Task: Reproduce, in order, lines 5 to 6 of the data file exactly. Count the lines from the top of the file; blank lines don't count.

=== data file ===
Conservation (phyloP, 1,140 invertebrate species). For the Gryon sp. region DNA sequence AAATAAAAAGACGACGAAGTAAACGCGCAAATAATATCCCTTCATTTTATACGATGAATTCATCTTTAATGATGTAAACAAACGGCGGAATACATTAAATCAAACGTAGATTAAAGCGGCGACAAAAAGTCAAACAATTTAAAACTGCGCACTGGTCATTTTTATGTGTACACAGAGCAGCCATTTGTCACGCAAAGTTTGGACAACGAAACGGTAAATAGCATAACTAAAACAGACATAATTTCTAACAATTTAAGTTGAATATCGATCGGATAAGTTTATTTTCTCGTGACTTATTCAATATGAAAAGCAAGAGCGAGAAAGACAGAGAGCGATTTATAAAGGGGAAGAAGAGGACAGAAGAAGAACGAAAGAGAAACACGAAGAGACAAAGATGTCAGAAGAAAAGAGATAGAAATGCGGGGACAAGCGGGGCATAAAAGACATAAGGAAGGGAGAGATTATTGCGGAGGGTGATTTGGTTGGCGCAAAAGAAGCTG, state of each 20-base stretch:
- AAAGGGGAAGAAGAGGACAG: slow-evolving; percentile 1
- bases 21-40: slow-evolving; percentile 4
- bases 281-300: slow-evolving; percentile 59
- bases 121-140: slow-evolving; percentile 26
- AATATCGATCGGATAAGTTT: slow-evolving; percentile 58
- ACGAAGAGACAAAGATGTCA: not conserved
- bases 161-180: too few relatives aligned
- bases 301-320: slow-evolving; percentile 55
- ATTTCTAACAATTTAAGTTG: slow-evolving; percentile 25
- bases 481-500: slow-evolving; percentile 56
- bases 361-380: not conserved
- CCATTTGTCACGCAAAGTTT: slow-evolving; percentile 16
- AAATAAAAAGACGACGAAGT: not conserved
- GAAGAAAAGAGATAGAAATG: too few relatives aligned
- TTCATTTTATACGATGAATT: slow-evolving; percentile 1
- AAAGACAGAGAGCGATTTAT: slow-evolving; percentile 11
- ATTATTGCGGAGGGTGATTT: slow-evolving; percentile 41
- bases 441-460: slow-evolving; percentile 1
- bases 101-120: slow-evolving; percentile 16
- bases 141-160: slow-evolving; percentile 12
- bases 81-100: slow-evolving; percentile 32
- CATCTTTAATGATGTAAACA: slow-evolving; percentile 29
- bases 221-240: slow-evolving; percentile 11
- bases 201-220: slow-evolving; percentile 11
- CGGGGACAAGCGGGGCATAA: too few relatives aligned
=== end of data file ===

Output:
- bases 121-140: slow-evolving; percentile 26
- AATATCGATCGGATAAGTTT: slow-evolving; percentile 58